This is in some ways different from many other regional parties, which remain tied very much to individual leaders or families. There is little doubt that in Delhi at least, the AAP could continue without Kejriwal going forward. But how the Trinamool might do without Mamata Banerjee or the Samajwadi Party without Mulayam Singh Yadav’s family is far from clear.
It also reveals the limits of traditional analysis of elections which claims that a “face” is essential for success. Yes, the Bharatiya Janata Party had no chief ministerial candidate in this election. But that is not why it lost. A political analysis that is based purely on personalities is useful only to a certain point. What matters in the end is not simply a “face”, but what a party is seen as selling to voters.
And what was the AAP selling to voters? It is too trite to say, as the party will, that it was simply “governance”. Just because the AAP was too cowardly or compromised to challenge the Bharatiya Janata Party’s (BJP’s) majoritarian rhetoric, and in many ways submitted to it, does not mean it was an ideology-free election. In fact, the AAP does have a ruling ideology. It is a party of radical decentralisation. This has always been central to its approach, and in fact emerges from Kejriwal’s own career. His book Swaraj, which has some distinctly strange ideas when it comes to economics, say, nevertheless is largely a paean to the accountability that Kejriwal believes emerges from a programme of radical devolution and decentralisation. This ideology is also what underlies, for example, the mohalla clinic experiment or much of what it has tried to do to Delhi’s schools by involving parents.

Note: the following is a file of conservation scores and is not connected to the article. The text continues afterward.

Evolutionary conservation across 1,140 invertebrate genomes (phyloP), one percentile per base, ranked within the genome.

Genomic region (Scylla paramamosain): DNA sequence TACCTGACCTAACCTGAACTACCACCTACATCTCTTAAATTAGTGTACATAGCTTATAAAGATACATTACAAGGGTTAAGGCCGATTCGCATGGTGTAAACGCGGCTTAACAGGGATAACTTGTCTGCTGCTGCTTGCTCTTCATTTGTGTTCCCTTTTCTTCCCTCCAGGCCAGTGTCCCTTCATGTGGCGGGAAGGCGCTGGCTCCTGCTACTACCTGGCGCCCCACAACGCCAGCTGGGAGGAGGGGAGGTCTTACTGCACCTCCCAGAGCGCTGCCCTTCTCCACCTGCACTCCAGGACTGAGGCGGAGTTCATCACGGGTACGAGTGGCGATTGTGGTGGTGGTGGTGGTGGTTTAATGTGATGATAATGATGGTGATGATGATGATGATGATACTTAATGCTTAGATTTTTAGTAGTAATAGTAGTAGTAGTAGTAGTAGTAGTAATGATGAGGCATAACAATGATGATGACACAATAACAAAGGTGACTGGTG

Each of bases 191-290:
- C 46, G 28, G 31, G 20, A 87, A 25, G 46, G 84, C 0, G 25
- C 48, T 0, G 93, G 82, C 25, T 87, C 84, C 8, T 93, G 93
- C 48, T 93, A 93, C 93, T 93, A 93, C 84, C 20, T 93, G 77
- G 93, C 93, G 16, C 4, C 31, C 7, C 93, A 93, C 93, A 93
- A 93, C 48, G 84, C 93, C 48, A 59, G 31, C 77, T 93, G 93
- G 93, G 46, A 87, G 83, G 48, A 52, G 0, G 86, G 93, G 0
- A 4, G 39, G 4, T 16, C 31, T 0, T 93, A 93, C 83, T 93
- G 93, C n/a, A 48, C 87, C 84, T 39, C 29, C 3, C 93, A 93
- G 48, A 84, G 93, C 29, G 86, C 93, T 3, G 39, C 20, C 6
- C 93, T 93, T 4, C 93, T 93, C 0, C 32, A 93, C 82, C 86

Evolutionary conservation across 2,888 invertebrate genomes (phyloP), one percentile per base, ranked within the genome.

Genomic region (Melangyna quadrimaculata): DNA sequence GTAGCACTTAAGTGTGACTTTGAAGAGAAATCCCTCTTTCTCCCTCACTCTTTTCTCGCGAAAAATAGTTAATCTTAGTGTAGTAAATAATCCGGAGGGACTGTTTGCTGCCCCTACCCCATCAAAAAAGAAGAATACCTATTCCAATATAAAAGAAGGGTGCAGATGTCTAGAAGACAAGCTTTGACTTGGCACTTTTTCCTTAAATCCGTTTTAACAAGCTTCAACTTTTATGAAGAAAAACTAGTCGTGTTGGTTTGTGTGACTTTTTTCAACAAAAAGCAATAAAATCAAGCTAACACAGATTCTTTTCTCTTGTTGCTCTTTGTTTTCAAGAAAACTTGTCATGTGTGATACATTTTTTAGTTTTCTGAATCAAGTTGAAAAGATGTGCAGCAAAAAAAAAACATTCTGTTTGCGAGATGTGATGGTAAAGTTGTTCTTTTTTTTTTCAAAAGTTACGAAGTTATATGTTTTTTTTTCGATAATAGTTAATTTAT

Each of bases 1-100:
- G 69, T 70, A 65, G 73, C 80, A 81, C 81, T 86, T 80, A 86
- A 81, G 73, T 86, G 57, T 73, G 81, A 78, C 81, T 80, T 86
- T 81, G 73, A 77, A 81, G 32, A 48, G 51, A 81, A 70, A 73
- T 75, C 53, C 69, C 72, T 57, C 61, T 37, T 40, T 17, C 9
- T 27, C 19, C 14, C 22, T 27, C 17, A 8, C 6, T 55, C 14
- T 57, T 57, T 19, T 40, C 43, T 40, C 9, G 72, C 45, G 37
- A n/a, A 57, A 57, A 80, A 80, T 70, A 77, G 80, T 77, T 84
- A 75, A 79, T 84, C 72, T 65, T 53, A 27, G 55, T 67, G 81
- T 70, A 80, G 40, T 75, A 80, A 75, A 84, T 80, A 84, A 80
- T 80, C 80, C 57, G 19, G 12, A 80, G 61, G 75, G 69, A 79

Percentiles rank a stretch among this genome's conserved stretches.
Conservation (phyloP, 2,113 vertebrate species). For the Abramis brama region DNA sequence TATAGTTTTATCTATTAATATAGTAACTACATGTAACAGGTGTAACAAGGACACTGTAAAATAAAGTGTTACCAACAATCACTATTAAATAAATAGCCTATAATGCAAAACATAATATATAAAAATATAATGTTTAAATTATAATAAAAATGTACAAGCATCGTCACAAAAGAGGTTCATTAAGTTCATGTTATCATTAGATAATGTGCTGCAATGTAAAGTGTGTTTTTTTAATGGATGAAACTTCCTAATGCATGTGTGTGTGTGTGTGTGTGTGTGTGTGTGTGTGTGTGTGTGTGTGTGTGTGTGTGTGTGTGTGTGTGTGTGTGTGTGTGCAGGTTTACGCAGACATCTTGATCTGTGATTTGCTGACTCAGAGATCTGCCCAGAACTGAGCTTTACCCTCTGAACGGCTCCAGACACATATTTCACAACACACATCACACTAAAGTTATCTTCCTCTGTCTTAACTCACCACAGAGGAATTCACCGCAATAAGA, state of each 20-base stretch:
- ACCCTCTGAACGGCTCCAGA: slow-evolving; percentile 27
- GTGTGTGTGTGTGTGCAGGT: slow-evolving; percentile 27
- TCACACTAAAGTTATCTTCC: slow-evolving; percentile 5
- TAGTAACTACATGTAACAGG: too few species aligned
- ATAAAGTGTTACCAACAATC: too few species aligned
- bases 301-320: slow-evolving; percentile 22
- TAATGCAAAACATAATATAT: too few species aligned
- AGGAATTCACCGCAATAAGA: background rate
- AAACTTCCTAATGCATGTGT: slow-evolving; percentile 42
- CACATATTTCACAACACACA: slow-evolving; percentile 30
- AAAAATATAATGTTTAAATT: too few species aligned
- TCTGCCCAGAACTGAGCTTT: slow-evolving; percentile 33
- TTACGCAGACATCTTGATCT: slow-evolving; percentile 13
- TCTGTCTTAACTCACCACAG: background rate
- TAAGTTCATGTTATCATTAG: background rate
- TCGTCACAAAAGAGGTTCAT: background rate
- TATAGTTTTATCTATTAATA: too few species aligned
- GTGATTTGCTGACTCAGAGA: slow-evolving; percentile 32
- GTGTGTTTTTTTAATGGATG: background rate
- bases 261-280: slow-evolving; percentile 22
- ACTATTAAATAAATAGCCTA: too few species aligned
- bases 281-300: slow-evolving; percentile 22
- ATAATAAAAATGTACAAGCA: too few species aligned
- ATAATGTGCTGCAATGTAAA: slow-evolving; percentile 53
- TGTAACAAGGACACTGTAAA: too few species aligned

This — and not the social domain, where they agree — is in fact where the AAP clearly differentiates itself from the BJP, which is a more traditionally Indian party of centralisation. The BJP is the party of the Sangh and its shakhas, which are part of one carefully structured whole; its pitch today is essentially “trust the leader”. The AAP, on the other hand, is the party of the north Indian middle class, the purest organisational form of which has hitherto been Residents’ Welfare Associations or RWAs. This is why the party might find it very difficult to scale itself up to the national level, where centralising rhetoric might have a political advantage, but will be difficult to dislodge at the state level once it has reworked Delhi in its ideological image. The question is which other states and cities could usefully replicate this model even at the state level. For electoral success, this ideology seems to require a more urban and diverse polity, of the sort that currently only Delhi has. Those who imagine the AAP is about Kejriwal, or about pragmatic and ideology-free “governance”, might long for the party to go national. But, if this analysis of the AAP’s real appeal is correct, it is hard to see how the AAP could easily spread outside Delhi.